Bow to the Silver King

Megalops atlanticus, poon, “silver kings”; whatever name you call them, tarpon are the undisputed kings of the flats. I have two favorite tarpon stories that will stay with me forever; the first one I ever caught and catching tarpon in ponds as described in “The Scum Pond Chronicles”.

My First Keys Trip

Three years ago I took a trip to Islamorada, the Sportfishing Capital of the World, located in the Florida Keys. I targeted offshore pelagics such as dolphin and wahoo, but the fish I wanted to catch the most was a tarpon. I booked one of the very knowledgeable guides from the famous Bud N’ Mary’s Marina.

For more information about Bud N’ Mary’s, click here. 

Established in  1944 Bud N’ Mary’s is a Florida Keys icon.

Photo By William Korte

Upon arrival I was greeted by the resident marina Tarpon.

Photo By William Korte

My Tarpon Charter

I booked a charter before I made the trip and so upon arrival I met with my guide, Captain Perry Scuderi. We discussed tactics and headed out to the Seven Mile Bridge in pursuit of the silver king. I fished for about two hours before our first bite, unfortunately the Tarpon jumped us off.

Tarpon almost always put on an eye grabbing aerial display in which they try to shake free of the hook. To combat this anglers “bow to the silver king”in which they drop their rod tip down so that it is parallel to the water. This motion releases tension on the line and gives the fish less of a chance of shaking the hook free.

My second bite came about 30 minutes later but was a disappointment as it turned out to be a nurse shark. Sharks are a common bycatch when tarpon fishing.

If there was anything positive about it catching that shark, to this day it remains my largest fish as the shark was estimated to be close to seven feet in length.

Nurse sharks fight hard but eventually become fatigued and hug the bottom much like a stingray. They are not highly sought after by anglers.

Photo by William Korte

Meeting the Silver King

It was nearing the end of our trip and I had yet to boat a tarpon when I finally got bit! Just as we were going to move to another spot! The reel sang out its sweet song as the fish ripped off drag, I grabbed the rod and kept repeating to myself in my head, “please be a tarpon”. I was overjoyed when finally the fish made its first series of jumps and my hopes were confirmed.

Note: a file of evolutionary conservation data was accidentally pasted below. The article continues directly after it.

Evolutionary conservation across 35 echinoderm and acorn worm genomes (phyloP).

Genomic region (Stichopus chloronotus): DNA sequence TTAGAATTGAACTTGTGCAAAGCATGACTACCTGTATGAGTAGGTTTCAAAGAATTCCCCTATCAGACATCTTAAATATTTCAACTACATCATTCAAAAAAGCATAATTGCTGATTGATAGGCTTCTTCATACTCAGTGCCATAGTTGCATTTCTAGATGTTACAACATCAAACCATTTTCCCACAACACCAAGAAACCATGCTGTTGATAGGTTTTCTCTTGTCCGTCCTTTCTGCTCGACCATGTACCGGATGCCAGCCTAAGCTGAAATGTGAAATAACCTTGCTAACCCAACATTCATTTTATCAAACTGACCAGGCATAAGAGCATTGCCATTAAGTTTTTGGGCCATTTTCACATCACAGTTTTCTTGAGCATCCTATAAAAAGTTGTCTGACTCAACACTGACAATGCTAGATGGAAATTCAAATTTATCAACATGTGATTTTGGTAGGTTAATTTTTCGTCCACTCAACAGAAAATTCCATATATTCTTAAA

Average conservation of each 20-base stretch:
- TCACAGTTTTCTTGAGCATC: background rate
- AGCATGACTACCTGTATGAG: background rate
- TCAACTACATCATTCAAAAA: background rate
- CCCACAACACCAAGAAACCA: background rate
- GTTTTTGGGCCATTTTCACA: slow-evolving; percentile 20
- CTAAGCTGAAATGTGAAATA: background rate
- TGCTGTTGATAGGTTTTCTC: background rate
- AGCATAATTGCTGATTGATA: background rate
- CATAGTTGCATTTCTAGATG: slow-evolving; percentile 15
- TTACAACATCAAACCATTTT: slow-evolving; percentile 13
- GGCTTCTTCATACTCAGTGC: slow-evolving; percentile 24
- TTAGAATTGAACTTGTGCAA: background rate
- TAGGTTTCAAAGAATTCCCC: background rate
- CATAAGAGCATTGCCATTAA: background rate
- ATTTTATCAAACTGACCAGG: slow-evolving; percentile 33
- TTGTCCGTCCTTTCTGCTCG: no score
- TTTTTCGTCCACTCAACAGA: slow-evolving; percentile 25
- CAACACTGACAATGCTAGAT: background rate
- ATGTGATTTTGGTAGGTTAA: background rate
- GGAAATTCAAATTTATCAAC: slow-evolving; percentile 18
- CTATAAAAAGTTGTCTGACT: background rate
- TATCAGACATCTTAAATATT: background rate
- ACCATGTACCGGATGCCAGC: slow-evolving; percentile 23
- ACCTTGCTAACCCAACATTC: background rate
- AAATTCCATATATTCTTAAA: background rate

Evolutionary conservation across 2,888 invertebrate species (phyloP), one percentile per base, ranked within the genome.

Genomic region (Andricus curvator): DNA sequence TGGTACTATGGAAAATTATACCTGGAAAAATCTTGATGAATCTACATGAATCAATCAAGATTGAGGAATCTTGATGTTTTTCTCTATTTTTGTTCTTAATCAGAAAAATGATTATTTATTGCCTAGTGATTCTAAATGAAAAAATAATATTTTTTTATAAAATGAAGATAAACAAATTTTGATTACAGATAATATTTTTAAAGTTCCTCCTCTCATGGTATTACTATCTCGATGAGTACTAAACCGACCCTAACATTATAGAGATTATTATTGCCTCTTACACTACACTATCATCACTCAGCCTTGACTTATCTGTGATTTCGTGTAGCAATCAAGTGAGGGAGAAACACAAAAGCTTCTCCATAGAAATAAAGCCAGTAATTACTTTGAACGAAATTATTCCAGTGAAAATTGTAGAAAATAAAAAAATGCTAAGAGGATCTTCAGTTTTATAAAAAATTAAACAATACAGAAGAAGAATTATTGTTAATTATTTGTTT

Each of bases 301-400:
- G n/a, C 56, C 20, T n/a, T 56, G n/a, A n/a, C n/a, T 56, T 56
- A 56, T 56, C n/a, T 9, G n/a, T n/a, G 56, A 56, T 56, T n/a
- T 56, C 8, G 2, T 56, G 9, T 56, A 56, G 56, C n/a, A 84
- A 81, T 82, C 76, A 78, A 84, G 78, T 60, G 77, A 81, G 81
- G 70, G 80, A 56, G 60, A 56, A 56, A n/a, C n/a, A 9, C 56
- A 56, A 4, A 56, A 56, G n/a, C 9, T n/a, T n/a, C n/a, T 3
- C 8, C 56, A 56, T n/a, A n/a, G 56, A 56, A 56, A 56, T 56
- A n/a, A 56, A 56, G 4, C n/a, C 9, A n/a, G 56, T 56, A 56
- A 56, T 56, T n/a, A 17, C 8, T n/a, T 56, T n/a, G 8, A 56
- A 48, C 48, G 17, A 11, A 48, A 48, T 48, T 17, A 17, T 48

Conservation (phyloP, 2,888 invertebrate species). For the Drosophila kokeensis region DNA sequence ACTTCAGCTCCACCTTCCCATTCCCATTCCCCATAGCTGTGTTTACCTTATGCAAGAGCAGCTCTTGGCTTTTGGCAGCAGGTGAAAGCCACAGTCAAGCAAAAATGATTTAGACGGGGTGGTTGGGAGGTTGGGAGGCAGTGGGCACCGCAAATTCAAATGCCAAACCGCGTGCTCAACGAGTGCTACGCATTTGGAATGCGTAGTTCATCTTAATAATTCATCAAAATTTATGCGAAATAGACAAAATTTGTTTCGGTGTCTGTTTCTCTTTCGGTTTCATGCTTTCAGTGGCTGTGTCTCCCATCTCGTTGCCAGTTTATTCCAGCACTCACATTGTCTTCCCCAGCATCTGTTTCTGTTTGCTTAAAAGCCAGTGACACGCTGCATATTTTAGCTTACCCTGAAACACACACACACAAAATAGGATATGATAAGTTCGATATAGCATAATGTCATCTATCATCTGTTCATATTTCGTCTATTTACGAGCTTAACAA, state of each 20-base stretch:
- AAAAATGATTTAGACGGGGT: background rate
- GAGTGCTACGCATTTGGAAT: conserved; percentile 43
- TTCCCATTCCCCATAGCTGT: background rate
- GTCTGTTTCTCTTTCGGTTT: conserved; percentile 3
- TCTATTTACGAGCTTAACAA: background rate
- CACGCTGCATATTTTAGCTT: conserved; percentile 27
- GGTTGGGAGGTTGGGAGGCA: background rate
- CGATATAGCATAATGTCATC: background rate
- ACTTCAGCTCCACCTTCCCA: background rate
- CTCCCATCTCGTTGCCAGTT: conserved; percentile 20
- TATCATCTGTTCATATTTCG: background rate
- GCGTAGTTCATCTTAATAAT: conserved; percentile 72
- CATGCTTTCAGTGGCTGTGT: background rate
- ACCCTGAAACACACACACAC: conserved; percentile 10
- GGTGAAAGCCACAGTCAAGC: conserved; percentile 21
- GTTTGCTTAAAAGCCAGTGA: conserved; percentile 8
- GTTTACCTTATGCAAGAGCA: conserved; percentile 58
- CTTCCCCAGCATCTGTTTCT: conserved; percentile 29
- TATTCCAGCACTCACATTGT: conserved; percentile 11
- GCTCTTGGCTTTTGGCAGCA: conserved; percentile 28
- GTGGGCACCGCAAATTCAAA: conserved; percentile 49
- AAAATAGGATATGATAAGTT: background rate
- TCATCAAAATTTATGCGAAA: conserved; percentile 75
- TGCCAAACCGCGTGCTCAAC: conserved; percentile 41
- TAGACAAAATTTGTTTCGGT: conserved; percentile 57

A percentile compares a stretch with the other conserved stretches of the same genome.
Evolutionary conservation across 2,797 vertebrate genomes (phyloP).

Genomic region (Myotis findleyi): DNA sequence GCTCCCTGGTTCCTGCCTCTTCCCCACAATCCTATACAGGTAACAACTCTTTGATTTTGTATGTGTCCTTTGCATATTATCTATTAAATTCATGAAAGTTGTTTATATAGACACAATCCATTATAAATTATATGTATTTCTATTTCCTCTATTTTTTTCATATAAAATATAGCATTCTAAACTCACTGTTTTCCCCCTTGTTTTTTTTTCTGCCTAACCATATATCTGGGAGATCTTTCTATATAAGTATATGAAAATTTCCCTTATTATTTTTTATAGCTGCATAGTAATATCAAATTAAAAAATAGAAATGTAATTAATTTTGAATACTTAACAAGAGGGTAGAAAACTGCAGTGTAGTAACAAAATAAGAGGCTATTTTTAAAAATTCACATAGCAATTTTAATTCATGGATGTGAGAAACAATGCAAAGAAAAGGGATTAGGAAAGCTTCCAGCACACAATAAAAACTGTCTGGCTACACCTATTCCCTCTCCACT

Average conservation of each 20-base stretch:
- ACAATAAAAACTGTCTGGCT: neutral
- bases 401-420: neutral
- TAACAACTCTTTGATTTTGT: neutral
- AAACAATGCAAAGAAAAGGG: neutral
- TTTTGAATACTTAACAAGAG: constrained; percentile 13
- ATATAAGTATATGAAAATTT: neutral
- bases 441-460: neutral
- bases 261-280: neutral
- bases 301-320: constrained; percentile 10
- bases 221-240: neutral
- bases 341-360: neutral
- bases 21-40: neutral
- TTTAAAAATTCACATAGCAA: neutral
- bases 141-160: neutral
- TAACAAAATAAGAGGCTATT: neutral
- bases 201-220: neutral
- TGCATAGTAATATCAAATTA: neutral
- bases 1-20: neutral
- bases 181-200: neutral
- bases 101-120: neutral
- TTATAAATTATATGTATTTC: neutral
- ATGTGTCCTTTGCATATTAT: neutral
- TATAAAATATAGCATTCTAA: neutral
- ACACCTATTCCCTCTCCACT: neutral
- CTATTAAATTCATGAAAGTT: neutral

It was indeed a tarpon.

Doing battle with a silver king
Letting the tarpon run and become tired helps one land such giant fish.

Photo Credit to Captain Perry Charters

The silver king makes powerful runs

Photo Credit to Captain Perry Charters

I fought the tarpon for about 30 minutes, it took the boat through the bridge and drug us several miles with multiple jumps included. When it was brought boat side we estimated it to be in the 70 or 80 pound class, not huge, but by no means small.

I look forward to the day when I catch a true trophy tarpon, one in the 150 pound class.

The silver king, brought to kneel

Tarpon: In Conclusion 

The thrill and fight of a tarpon is unmatched by any other inshore fish, this is true of almost any sized tarpon. The baby and adolescent tarpon that I refer to in “The Scum Pond Chronicles” pound for pound fight proportionately as hard as their grown up counter parts.

The silver king in his infancy

The Silver King in his youth.

Photo by Nathan Hitt

If you have never caught a tarpon I suggest putting it on your bucket list, even if you don’t fish. It is a unique experience that will leave you in awe of the creature’s raw power and beauty which is unforgettable.

For charter information visit

Until next time, Tight Lines

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